Last week, events in Puerto Rico continued to reach new levels of tension and emotion as the island’s bankruptcy proceedings began, the university’s month-long strike was threatened by court maneuverings, and the long-held political prisoner Oscar López Rivera emerged from house arrest to assertively spread an anti-colonial message to a people long denied sovereignty.
López Rivera, whose sentence was commuted in January by Barack Obama, had been in prison since 1981, convicted of seditious conspiracy and other offenses as a member of the FALN, a radical Puerto Rican independence group that carried out bombings in New York, Chicago, and Washington, DC, in the 1970s and early ’80s. Because of Puerto Ricans’ universal yearning for national pride, the still-defiant 74-year-old appeals to a broad swath of islanders regardless of political affiliation.
Even though López Rivera was not convicted of any of the FALN’s bombings, he has been branded by some as a terrorist, and several corporate sponsors of this year’s Puerto Rican Day Parade in New York—including AT&T, the New York Yankees, and JetBlue—have withdrawn their sponsorship to protest the parade organizers’ decision to honor López Rivera.
Yet even as López Rivera denied he was a terrorist, pacifically aligning himself with Puerto Rico’s resistance movements as well as Black Lives Matter and LGBTQ solidarity, his return home was almost overshadowed by the dizzying pace of events. Puerto Rico’s pro-statehood government, in conjunction with the US-imposed Fiscal Oversight and Management Board (FOMB, or La Junta, as it is commonly known on the island), invoked Title III of the PROMESA act to launch bankruptcy-like proceedings and moved to stifle dissent as the looming reality of austerity cuts hung over the island’s 3.4 million residents.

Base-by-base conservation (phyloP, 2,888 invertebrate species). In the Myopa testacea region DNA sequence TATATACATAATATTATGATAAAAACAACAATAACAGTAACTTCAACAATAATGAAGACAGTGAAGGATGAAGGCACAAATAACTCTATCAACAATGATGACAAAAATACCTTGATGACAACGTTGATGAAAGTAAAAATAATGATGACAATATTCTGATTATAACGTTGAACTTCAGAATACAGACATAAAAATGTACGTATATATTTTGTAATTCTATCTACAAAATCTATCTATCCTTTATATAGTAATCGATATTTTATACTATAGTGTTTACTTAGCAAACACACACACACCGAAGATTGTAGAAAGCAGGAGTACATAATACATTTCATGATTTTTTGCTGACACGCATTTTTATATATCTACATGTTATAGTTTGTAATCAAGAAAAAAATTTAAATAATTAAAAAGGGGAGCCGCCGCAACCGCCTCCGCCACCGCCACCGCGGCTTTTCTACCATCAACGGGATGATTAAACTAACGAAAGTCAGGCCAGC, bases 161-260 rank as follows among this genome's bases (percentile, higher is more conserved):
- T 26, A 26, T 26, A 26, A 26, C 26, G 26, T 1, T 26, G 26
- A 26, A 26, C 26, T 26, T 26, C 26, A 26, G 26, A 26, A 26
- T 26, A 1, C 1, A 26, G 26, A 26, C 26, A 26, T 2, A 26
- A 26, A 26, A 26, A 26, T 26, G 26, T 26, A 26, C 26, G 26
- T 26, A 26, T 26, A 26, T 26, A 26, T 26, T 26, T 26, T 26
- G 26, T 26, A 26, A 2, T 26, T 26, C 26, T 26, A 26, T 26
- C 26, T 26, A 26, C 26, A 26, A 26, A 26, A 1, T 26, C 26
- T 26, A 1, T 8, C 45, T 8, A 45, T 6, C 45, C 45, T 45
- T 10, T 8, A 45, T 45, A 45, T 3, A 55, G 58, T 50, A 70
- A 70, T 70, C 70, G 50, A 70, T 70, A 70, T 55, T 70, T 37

The tension-filled month began with protest on May Day in San Juan, when several streams of demonstrators—worker and student groups, faculty members, a feminist contingent, street artists, and an increasingly politicized middle class—coming from different points around the city converged at the Milla de Oro (Golden Mile) in the Hato Rey business district. The crowd, numbering tens of thousands, came to hear a mix of speeches and musical acts on a stage set up in front of the World Plaza building, which once housed the failed Westernbank and which in April had acquired a new tenant: the FOMB, which had been put into place by Congress’s PROMESA act last year.